It’s that time of year again. On Wednesday we watched George Osborne deliver his third Budget.
Now that there’s been time for you to digest the announcements he made we wanted to assess what the impact will be for you and your business. We’ve boiled down the key points into an infographic that you can view and share online:
It was an hour jam-packed with new measures designed to help individuals and businesses alike. John Cridland, Director General of the CBI, told journalists afterwards that, “the Chancellor has focused his firepower on areas that have the potential to lock in growth”.
So, then, without further ado, here are our top takeaways from Wednesday’s Budget:
1) More support for exporters
There was a strong focus on export as a key way for UK businesses to make their mark on the global economy. Up until now many businesses have been frustrated by the lack of support for exporters, particularly when they approach high street banks with requests for finance.
The Chancellor announced that he would double the amount of export finance available through UKTI (UK Trade and Investment) to a total of £3bn. He also said that interest rates on that finance would fall.
Traditional invoice finance providers have often seen foreign debtors as less desirable, and often banks have been unwilling to lend to exporting businesses. On the flip side, at MarketInvoice we already help hundreds of exporters with cashflow.
Our CEO, Anil Stocker, said yesterday:
“The measures announced in the budget today should help allay these concerns and will complement the support that UK exporters are already being provided by MarketInvoice.
More than £50m worth of export invoices has been funded through our platform to date, helping SMEs finance their international strategies in all corners of the globe.”
2) Encouraging investment
George Osborne announced that the Annual Investment Allowance would double from 1st April 2014. Businesses will now be able to invest up to half a million pounds tax-free, and this is a measure that is guaranteed to stay in place until at least 2015.
The hope is that the chunkier allowance will help businesses that need more capital investment in the early stages- businesses like printers, manufacturers and others who use expensive machinery.
3) Access to finance
Announced in the fine print of the Budget report were two significant developments in helping SMEs access the finance they need.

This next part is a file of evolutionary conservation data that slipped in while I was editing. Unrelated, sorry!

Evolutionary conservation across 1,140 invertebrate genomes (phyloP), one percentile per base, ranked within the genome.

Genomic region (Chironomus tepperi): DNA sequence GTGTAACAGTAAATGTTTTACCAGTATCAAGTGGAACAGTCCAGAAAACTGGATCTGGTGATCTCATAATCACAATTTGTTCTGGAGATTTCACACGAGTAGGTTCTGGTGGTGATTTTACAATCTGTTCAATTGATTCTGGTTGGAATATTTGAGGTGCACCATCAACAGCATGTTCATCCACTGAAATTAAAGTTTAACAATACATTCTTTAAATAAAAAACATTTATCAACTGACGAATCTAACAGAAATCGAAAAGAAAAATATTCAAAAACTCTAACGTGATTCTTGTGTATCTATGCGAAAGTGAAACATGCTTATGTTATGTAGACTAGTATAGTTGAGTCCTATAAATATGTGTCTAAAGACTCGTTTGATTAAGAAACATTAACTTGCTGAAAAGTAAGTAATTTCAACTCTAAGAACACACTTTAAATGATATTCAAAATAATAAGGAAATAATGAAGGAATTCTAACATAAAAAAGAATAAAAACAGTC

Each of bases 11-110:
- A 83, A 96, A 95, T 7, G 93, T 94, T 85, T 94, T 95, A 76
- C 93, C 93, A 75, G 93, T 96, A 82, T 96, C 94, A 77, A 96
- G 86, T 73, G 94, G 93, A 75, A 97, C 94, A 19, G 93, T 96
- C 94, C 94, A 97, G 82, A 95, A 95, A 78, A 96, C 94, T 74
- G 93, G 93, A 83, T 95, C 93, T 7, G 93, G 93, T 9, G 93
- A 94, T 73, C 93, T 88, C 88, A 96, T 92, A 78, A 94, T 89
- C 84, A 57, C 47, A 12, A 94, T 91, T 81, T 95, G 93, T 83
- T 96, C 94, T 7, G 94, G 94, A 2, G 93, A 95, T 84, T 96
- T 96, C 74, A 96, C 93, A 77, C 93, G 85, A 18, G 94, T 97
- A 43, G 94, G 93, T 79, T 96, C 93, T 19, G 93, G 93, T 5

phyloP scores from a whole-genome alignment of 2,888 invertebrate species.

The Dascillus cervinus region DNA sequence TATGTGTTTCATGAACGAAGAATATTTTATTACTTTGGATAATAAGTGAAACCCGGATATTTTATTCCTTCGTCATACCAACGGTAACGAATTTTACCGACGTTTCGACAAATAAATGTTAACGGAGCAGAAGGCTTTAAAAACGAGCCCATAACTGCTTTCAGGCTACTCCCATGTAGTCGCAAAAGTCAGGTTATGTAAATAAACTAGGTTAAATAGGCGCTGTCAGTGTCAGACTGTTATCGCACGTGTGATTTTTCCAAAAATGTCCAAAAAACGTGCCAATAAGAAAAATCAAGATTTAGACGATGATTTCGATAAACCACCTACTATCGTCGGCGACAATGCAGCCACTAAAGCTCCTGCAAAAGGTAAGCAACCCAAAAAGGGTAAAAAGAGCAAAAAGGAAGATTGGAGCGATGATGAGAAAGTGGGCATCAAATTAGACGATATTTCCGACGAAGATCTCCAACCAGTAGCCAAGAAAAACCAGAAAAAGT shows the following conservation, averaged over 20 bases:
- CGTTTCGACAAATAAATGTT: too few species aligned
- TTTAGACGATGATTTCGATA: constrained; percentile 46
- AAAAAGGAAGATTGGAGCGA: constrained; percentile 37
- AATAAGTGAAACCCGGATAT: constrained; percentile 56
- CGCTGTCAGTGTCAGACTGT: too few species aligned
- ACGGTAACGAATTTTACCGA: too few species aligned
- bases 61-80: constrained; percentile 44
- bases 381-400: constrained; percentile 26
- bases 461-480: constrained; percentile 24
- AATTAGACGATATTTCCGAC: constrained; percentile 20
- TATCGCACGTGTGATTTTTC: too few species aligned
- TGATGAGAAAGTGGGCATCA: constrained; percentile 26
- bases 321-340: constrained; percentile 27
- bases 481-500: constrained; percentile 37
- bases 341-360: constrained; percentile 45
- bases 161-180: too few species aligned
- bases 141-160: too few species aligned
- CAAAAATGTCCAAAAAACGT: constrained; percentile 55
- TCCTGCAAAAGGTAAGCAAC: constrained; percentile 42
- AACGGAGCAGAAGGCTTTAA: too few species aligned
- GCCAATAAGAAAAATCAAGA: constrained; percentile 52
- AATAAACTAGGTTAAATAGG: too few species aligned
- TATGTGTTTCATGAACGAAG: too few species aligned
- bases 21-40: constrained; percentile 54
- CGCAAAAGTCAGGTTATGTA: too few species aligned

Alternative lenders like MarketInvoice have been lobbying government for months to mandate the banks to give better advice to their SME clients. The idea is that the banks should tell any rejected business about the finance options that might be right for them, referring them to alternatives like invoice trading platforms or peer-to-peer lenders.
The government has now committed to a consultation to see what legislation might be needed.
Secondly, the Budget fine print revealed that the government has now agreed with the banks that any claim for a ‘deed of priority’ or ‘waiver’ needs to be processed within seven working days. That means that the application process for businesses that want to complement their bank’s facility with an alternative finance facility should now be significantly smoother.
4) Enterprise Zone scheme extended
The Enterprise Zone scheme, where areas around the country support new and expanding businesses through rates relief and simplified planning measures, has been extended until 2017.
The 24 zones throughout the country will continue to benefit from existing incentives for business, and should see growth as a consequence.
5) Energy costs cut for manufacturers
If your business manufactures then you’ll be interested to hear that the ‘carbon floor’ price was frozen in a £7bn scheme to cut energy bills. The Chancellor announced that:
“I am capping the Carbon Price Support rate at £18 per ton of CO2 from 2016-17 for the rest of the decade.
This will save a mid-sized manufacturer almost £50,000 on their annual energy bill.”
6) Early stage businesses
Two boosts to early stage businesses were announced. The SEIS (Seed Enterprise Investment scheme) was made permanent, meaning that investors in new companies will continue to see tax relief on their investments.
Research and development was also encouraged with an increase in the tax relief available to loss-making small businesses that invest in R&D, up from 11% to 14.5%.
This Budget came at a key time. Growth forecast for 2014 by the Office of Budget Responsibility looks strong, at 2.7%.
We’re keen to hear what you think of the new measures announced. Do you think they’ll have an impact on your business? What else would you have liked to see? Get in touch on Twitter, Facebook and LinkedIn and let us know your thoughts.